New statistics show 45 per cent of Australian smartphone owners believe they can’t live without their mobiles and 63 per cent need their phone to juggle work and personal life[i], but not all Australians have equal access to mobile technology.
The new app, called OpenAccess Captions, turns any iPad or iPhone into an accessible phone for people who are deaf and blind or have low vision.
Developed by the Brisbane-based Conexu Foundation, the app directly connects callers via a live captioner so that phone conversations can be read as they happen.
Conexu CEO Rachel McKay said the new app can also connect through Bluetooth to a braille display so the captions can be read by people who are deafblind.
“This is a real game changer for hundreds of thousands of Australians who find it difficult or impossible to use the phone in the way most of us take for granted,” Ms McKay said.
“As the population ages, we know more people are losing their hearing and vision but that doesn’t mean they should be denied mobile communication.
“The app provides a quick, direct connection that makes the most of the iPad or iPhone’s accessibility settings and integrates with the user’s contacts.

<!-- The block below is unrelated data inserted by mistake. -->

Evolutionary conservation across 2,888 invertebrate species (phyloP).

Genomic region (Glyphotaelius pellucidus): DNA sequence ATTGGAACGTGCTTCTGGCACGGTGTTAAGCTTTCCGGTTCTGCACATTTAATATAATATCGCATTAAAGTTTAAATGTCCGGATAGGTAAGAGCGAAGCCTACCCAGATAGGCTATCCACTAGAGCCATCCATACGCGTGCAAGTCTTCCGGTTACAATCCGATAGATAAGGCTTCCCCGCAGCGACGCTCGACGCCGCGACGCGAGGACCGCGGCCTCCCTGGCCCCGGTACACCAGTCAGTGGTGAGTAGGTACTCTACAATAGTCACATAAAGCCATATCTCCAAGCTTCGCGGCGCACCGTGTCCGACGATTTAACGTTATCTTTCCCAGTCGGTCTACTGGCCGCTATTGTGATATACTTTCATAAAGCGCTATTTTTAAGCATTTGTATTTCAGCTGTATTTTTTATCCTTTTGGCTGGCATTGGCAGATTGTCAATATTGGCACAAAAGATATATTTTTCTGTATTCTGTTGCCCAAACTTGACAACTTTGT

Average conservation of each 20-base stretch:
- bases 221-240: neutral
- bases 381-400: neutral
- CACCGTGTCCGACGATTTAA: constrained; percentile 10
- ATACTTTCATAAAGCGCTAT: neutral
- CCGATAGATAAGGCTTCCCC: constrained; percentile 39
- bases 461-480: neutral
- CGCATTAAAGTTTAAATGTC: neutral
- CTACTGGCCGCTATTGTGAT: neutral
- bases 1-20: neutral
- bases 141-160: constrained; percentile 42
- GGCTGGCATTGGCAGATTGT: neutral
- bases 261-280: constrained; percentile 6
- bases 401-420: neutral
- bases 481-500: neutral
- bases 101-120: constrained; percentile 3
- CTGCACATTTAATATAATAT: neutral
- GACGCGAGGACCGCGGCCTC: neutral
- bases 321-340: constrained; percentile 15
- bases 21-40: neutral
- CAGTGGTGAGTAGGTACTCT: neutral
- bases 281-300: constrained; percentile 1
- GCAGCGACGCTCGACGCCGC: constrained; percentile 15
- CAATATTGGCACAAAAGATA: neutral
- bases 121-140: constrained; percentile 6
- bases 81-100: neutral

“We’re trialling this as an extension of our at-home caption-to-braille trial which was a world-first when it started last year.”
Brisbane mum Lee Scott lost her sight and hearing to cryptoccocal meningitis and has been taking part in Conexu’s caption to braille trial.
“Being able to use the phone again has changed my life,” Ms Scott said.
“I’m busy so the convenience of being mobile again will help me run my business and keep track of family.
“Technology is making it easier for everyone to stay in touch, do business and manage their lives, and developments like this app help to make sure no one gets left behind.”
The app is in trial stage and participation is open to people who are deafblind.
Register to be involved by downloading the app from the Apple store or email email@example.com.
Conexu Foundation is a non-profit organisation which creates and promotes technology to give people who are deaf, hard of hearing and speech impaired more choices for communicating where and when they need.